Performance
Features
Ease of Use
Value
Intended Use:
DIY Home Theater
ViewSonic Pro9000 Projector ViewSonic Pro9000
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Street Price: $1,960
MSRP:$2,129
Contrast:100,000:1
Lumens:1600
Weight: 9.4 lbs
Resolution:1920x1080
Aspect Ratio:16:9
Technology:DLP
Lens:1.2x manual
Lens Shift:No
Lamp Life:20,000 Hrs
Warranty:3 year
Connectors:  S-Video, Composite, RGB, HDMI (x2), RS232
Video Formats:  480i, 480p, 720p, 1080i, 1080p/60, 576i, 576p

Viewsonic Pro9000
LED/Laser Home Theater Projector

Bill Livolsi, November 30, 2012

Competition

The Pro9000 has an MSRP of $4499, but sells for significantly less at $2999. That puts it on a level with other popular consumer home theater projectors. This year, the consumer home theater market is shaping up around three models: the Epson Home Cinema 5020UB, the Mitsubishi HC8000D-BL, and the Panasonic AE8000.

The major difference between the Pro9000 and the other three projectors is that the Pro9000 uses a hybrid LED/laser illumination system while the latter three use the same high-pressure arc lamps that have been used in projectors for many years. However, that is by no means the only difference between these products. They share very little in common.

Light output. The Pro9000's sustained light output in Theater mode is about 450 lumens. The most comparable modes on the AE8000 would be the Rec709 or Cinema 1 modes, both of which measure right around 820 lumens in full power and 533 lumens in Eco mode. On the HC8000D-BL, Cinema mode measured 626 lumens with the lamp at full power and 454 lumens in Eco mode. The Epson 5020UB's THX mode measures 766 lumens in Normal lamp mode and 575 lumens in Eco mode.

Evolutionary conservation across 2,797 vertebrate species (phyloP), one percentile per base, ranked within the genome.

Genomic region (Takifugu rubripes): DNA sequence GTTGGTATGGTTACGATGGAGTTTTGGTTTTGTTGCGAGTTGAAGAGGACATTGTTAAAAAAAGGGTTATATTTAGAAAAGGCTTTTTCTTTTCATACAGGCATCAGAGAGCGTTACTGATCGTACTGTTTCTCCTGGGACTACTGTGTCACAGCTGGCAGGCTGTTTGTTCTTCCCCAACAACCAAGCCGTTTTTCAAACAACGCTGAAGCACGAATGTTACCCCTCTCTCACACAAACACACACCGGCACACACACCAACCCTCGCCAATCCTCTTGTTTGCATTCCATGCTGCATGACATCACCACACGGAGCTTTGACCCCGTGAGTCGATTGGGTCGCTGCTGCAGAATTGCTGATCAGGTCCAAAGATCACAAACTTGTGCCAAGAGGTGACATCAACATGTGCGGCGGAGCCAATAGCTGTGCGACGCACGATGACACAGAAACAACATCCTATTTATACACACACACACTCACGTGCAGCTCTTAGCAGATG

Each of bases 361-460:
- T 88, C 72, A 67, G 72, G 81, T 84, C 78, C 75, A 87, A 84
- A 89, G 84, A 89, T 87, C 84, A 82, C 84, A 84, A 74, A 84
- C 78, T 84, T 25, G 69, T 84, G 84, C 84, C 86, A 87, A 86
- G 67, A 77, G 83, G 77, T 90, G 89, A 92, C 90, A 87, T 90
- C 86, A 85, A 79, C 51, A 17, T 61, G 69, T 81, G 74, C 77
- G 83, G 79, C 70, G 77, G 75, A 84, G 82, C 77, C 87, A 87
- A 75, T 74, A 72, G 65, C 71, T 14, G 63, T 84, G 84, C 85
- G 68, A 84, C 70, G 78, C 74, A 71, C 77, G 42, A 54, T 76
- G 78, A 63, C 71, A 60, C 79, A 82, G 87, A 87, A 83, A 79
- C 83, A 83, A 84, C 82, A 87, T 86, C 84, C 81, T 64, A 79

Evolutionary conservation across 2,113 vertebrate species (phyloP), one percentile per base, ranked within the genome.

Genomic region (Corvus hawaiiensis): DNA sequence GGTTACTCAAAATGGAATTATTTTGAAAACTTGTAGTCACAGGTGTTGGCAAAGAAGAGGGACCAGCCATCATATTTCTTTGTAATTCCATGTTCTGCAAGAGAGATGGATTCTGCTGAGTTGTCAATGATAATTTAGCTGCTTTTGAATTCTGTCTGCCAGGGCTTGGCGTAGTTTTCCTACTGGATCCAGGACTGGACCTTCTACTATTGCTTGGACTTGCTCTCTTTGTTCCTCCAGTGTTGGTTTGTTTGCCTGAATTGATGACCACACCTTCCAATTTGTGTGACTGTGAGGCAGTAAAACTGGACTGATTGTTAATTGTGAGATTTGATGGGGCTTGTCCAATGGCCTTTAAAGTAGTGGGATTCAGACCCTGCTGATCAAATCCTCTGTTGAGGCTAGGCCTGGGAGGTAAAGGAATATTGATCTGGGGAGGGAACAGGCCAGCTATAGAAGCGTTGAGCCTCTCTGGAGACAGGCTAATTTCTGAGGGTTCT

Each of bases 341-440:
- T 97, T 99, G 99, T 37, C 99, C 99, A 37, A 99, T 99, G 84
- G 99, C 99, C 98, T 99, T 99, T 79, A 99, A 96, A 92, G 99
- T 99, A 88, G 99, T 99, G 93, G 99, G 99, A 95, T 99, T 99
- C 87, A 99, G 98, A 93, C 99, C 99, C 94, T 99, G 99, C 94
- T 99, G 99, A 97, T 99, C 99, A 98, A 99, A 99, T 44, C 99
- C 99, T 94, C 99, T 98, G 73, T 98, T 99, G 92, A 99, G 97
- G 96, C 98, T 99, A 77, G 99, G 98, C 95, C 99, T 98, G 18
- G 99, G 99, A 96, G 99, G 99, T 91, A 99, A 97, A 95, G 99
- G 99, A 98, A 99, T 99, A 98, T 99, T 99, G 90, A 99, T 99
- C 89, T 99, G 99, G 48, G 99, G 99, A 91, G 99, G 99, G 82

Some people will prefer the Pro9000's Standard mode, at 943 lumens. However, the AE8000's Cinema 2 mode measures 1047 lumens with the lamp set to low power, while the 5020UB's Living Room mode, once calibrated, measures 1294 lumens in Eco mode.

Why is this important? Both the AE8000 and the 5020UB can exceed the Pro9000's Standard mode light output while in Eco mode. Using Eco mode increases lamp life but it also decreases fan noise. Since the Pro9000 is louder than average in its full-power mode and all three of its competitors are whisper-quiet in Eco mode, this can be an important factor to consider in small rooms.